Becoming alarmed, they think the kidnaper plunged his body into a creek stifling him until he stopped. It is then thought he stuffed the bodies into the peculiar show case in the store building, which was being remodelled and therefore deserted.

The strange death trap consists of a rack about four feet high, tapering down like steps of solid wood. In the abandoned store it was shoved toward a blank wall. The space where the boys were concealed was like the underside of a stair case.

Escapes During Night.

Under cover of darkness Saturday night, they believe the slayer escaped hurriedly, confident that his terrible crime would not be discovered before the following Monday at least. It was not discovered until a week later.

The possibility that the boys were playing about the store and unwillingly trapped themselves, was abandoned with the discovery of water in Dean’s lungs.

Police despatched an appeal throughout the country asking that any possible suspects be held for a thorough check will be made to dis- [today?] was made to southern California by the officers.

It is probable that all the play mates of the two boys will be questioned by police regarding any strangers who may have been friendly shortly before the abduction. A thorough check will be made to discover anyone who left the neighborhood suddenly after the crime.

Present plans are to have a public funeral, which will be attended by the majority of the one thousand citizens who took part in the unsuccessful hunt the past week.

Disappear Week Ago.

The boys disappeared while they were playing in a park on March 24. For a week searchers, numbering finally nearly one thousand persons, combed the will mountain country and desert back of San Bernardino as well as the city itself, in the hope of finding trace of the missing youngsters. The parents of neither are wealthy, so extortion was obviously not the motive. It was then thought for several days that gypsy bands, seen near here on the day they disappeared, might have kidnapped them, but a search of all the gypsy camps in southern California proved without result. Rescuers stumbled by chance on the trap early this morning.

The Lincoln Star (Lincoln, Nebraska) Apr 1, 1923

SAN BERNARDINO, April 2. — The coroner’s jury, composed of 13 members, holding an inquest today over the bodies of Dean Meechan and Dickey Jensen who met their death in a ______ showcase, returned their verdict this afternoon after long deliberation.

In the case of Dickey Jensen, who was found barely breathing when removed from the case, but who died two hours late, the jury was unanimous in declaring death to be accidental, due to starvation.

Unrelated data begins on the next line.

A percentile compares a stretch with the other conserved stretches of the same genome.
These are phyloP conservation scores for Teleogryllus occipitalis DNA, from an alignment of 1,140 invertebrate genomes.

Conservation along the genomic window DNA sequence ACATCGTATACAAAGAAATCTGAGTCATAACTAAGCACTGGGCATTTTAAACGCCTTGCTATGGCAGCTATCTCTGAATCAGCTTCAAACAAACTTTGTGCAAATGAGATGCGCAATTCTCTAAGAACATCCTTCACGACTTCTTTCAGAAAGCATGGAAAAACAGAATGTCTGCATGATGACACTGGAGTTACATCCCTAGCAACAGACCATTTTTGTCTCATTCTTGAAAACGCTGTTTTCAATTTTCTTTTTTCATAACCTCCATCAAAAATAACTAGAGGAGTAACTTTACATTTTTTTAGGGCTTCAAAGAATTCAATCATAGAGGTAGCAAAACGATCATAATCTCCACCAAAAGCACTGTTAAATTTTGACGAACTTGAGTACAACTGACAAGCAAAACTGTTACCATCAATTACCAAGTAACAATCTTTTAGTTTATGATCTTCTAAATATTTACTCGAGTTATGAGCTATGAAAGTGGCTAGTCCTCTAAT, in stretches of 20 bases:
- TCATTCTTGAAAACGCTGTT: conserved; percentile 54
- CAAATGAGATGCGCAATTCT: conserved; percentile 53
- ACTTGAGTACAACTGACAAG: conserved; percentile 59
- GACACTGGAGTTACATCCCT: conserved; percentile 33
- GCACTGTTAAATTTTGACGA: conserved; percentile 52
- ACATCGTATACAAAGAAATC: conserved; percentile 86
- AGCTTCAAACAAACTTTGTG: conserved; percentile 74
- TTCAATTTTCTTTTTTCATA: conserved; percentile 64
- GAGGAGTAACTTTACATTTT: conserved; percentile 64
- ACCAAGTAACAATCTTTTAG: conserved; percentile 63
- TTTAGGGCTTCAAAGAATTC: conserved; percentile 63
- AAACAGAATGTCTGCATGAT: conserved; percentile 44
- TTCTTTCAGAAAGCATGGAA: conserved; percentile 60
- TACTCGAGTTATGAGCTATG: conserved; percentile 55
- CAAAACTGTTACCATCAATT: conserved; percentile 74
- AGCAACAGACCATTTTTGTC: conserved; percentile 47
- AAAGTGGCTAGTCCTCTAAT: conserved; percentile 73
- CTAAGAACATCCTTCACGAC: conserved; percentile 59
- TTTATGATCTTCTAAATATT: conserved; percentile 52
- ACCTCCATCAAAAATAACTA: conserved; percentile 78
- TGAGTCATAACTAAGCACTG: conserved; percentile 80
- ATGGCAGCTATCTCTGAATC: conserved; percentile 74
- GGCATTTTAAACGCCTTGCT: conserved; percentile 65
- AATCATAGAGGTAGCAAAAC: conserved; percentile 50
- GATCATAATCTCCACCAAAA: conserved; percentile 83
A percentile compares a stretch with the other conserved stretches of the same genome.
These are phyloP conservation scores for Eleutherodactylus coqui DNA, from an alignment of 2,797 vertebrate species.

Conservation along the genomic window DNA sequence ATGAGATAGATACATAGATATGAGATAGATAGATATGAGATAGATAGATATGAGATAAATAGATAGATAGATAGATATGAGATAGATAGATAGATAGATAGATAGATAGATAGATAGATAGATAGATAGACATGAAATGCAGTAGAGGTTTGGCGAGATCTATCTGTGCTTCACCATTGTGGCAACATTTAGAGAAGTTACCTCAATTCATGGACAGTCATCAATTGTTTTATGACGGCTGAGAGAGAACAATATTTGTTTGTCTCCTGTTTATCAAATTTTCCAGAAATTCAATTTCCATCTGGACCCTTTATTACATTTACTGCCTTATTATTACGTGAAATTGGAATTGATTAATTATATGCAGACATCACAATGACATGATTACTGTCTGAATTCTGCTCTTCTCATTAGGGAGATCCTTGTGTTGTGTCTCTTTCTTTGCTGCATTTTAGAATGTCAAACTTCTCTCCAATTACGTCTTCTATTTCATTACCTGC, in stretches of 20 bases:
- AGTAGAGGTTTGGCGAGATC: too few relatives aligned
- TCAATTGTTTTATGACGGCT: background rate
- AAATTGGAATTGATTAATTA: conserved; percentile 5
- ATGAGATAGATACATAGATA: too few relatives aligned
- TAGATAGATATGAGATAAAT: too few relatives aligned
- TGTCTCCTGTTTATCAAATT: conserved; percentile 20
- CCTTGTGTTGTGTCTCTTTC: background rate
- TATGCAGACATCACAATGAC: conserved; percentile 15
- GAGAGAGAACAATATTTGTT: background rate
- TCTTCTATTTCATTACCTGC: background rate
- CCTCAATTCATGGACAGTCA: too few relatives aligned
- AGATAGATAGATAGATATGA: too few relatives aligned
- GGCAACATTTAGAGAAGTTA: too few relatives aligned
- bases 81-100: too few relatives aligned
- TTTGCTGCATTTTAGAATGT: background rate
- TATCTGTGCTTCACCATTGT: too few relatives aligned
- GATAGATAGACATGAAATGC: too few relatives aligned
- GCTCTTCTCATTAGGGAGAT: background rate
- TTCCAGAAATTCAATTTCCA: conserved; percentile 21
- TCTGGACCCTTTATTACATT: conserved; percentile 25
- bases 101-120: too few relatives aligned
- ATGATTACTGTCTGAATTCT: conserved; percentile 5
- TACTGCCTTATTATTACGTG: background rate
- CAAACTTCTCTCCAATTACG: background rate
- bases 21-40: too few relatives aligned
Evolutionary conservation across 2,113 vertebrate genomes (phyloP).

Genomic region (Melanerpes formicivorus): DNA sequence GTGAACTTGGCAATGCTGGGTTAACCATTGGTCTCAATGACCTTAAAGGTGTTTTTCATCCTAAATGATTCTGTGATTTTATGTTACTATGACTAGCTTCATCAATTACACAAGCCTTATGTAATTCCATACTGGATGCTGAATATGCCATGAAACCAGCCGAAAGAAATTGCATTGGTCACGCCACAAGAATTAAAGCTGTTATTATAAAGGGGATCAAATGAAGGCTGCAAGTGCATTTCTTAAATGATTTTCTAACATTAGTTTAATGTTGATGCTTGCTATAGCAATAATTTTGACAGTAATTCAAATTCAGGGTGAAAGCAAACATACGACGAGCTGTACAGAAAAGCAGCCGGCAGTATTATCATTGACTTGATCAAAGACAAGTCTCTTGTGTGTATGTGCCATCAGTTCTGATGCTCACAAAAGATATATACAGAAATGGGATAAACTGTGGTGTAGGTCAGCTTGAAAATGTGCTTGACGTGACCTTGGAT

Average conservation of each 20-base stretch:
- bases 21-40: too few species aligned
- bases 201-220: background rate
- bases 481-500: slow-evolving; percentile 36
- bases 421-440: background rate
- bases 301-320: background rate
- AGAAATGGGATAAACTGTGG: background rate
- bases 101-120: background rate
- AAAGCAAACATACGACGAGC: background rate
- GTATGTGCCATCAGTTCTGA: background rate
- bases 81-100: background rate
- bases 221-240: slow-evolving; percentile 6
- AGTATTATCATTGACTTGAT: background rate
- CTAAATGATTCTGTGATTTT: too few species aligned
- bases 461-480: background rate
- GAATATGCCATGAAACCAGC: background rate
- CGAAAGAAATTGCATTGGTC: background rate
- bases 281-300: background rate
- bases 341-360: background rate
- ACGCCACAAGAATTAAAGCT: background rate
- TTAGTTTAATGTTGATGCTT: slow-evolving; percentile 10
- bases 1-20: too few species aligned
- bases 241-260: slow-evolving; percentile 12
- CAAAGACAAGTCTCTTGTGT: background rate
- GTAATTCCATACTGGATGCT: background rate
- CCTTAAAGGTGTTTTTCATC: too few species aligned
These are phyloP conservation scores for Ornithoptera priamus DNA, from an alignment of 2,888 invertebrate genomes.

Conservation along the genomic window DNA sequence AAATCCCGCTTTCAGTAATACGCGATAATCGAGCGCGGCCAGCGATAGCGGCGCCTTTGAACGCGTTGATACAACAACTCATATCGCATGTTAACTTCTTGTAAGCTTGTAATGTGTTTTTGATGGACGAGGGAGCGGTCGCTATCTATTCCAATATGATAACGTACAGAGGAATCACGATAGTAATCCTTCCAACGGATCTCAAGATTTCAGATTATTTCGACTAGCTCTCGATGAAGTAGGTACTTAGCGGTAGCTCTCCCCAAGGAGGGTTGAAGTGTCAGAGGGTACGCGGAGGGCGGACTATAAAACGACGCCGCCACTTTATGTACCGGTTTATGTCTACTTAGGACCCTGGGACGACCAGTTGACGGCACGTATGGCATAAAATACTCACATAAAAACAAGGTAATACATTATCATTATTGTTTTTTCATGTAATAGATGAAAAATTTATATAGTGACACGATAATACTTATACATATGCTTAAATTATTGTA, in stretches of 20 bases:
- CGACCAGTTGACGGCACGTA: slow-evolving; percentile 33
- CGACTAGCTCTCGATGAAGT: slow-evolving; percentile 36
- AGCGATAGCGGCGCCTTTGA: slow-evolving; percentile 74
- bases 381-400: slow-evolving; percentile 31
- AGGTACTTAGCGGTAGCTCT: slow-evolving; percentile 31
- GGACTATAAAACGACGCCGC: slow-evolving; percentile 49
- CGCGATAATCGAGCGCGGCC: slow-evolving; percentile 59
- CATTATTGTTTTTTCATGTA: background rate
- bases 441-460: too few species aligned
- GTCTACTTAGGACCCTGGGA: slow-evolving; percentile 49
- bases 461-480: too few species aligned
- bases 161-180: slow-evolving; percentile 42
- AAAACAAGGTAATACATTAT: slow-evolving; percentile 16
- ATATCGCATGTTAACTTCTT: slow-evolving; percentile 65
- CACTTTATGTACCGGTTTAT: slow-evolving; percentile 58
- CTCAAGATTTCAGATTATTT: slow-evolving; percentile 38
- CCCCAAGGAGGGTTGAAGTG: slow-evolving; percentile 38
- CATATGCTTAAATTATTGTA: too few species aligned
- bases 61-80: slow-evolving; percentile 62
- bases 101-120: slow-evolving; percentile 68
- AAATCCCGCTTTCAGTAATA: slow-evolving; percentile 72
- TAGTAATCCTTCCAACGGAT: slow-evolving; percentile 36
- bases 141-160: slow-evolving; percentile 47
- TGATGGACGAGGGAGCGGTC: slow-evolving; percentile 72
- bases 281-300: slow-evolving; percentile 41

In the case of Dean Meechan, four of the jury refused to sign the majority verdict tothe same effect.

They wrote out an opinion basing their refusal on the testimony of two embalmers, who were positive that water was found in dean’s lungs, and that the body gave other evidences of drowning.

Dr. W.D. Lenker, county autopsy surgeon, testified that in his opinion both deaths were due to starvation, and that Dean was not drowned.

The district attorney and county officers were present. They indicated that the case will not be dropped despite the fact that no tangible clues as to whether Dean Meecham met with foul play are in their hands.

The funeral of both boys were held this afternoon immediately following the inquest.

Modesto Evening News (Modesto, California) Apr 2, 1923

SAN BERNARDINO, April 3. — The case of Dean Meecham and Dickey Jensen, the lads who were trapped in a showcase and for whom a widespread search was conducted for a week, was considered closed today.

Police accepted the verdict of the coroner’s jury in the case of both boys, giving the cause of the tragedy as “accidental death due to starvation.”

Modesto Evening News (Modesto, California) Apr 3, 1923

SAN BERNARDINO, April 17. — (United Press.) — Less than three weeks after little Dickey Jensen’s starved body was found entombed in a wooden showcase with his playmate, Dean Meacham, his grave was made the scene of a fight between his father, James Jensen, and his uncle, Willis Humphries.

A complaint brought by Jensen, on file here today, declares Jensen went to the grave to place a [wreath there,?] ____ the two men quarrled over the recent separation of the Jensen’s which took place two weeks after the boy’s tragic death. Humphries charged Jensen with having insulted his sister, Jensen’s wife, and is alleged to have attacked Dickey’s father and beaten him into insensibility. Humphries was arrested but released later on his own recognizance.

Oakland Tribune (Oakland, California) Apr 17, 1923